Alcohol has significant short- and long-term effects on the body’s organs, including the liver. The liver plays an important role, and its main role is to help break down substances and remove toxins from the body. Excessive long-term alcohol consumption suppresses the liver, inhibits the ability to filter alcohol and makes it impossible for liver cells to regenerate. Alcohol is one of the most common causes of liver disease.
Normally, the liver can regenerate lost cells, but the scarring caused by alcohol-induced liver disease prevents it from regenerating itself. Drinking too much alcohol for several days can cause fat to build up in the liver and damage the cells. If a person has fatty liver disease and continues to drink alcohol, the disease will progress and cause further damage due to permanent scarring.
Avoiding and limiting alcohol consumption is essential for preventing liver disease and treating existing cases. Alcohol use disorders increase the risk of liver disease because it affects a person’s ability to stop drinking. Getting help for alcohol addiction can help you avoid alcohol and prevent and treat liver disease.
What does the liver do in the human body?
The liver is located in the upper right side of the abdomen, below the ribs. It is an important and complex organ that performs several functions. Secretes bile to aid digestion, remove toxins from the blood and help eliminate waste from the body.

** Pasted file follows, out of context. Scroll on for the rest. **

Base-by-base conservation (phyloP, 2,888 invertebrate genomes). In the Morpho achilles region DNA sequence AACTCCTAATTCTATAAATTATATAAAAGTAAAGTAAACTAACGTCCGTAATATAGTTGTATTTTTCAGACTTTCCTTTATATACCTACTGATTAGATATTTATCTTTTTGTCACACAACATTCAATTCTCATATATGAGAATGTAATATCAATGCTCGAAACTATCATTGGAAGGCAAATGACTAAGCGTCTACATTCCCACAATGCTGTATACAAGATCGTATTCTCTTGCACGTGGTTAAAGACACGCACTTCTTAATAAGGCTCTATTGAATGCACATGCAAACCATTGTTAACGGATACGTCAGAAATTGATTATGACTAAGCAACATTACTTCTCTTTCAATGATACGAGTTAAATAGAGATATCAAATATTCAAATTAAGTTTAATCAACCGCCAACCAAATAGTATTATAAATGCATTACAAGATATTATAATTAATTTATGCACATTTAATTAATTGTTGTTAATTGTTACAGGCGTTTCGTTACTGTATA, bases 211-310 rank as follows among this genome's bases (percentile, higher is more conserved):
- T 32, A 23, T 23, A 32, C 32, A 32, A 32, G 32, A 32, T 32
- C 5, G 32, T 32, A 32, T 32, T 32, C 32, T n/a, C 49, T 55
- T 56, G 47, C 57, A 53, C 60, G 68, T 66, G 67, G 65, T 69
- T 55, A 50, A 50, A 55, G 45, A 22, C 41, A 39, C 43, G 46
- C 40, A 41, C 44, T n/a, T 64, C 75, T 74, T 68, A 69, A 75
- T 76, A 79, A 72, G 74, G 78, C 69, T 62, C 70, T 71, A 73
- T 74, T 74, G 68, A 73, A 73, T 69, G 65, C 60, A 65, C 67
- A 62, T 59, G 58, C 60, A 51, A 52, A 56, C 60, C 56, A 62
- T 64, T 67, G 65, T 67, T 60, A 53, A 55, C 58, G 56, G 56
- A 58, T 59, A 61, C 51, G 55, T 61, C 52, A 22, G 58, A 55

The liver also stores sugar, which the body uses for energy and helps regulate cholesterol and blood sugar levels. It helps the body fight disease and infection and makes proteins throughout the body, including proteins that help blood clot.
How alcohol affects your liver
The liver is flexible and can regenerate itself by creating new cells. Every time you drink alcohol, your liver filters out the alcohol, causing liver cells to die and new ones to form. However, long-term overdose can gradually reduce the liver’s ability to regenerate, leading to permanent liver damage. Various substances can damage the liver, but alcohol is one of the most common causes of liver damage.
How alcohol consumption affects your liver
Drinking too much alcohol can damage the liver and cause liver disease. Alcohol contains ethanol, which has calorific value. However, unlike fats and carbohydrates, the body cannot store alcohol for later consumption. Alcohol remains in the water until it is excreted from the body, and the liver’s job is to oxidize and eliminate the alcohol.
Alcoholic liver disease occurs when a person drinks too much alcohol over a long period of time. There are three types of liver disease. Alcohol-related liver disease manifests as any of the following disorders.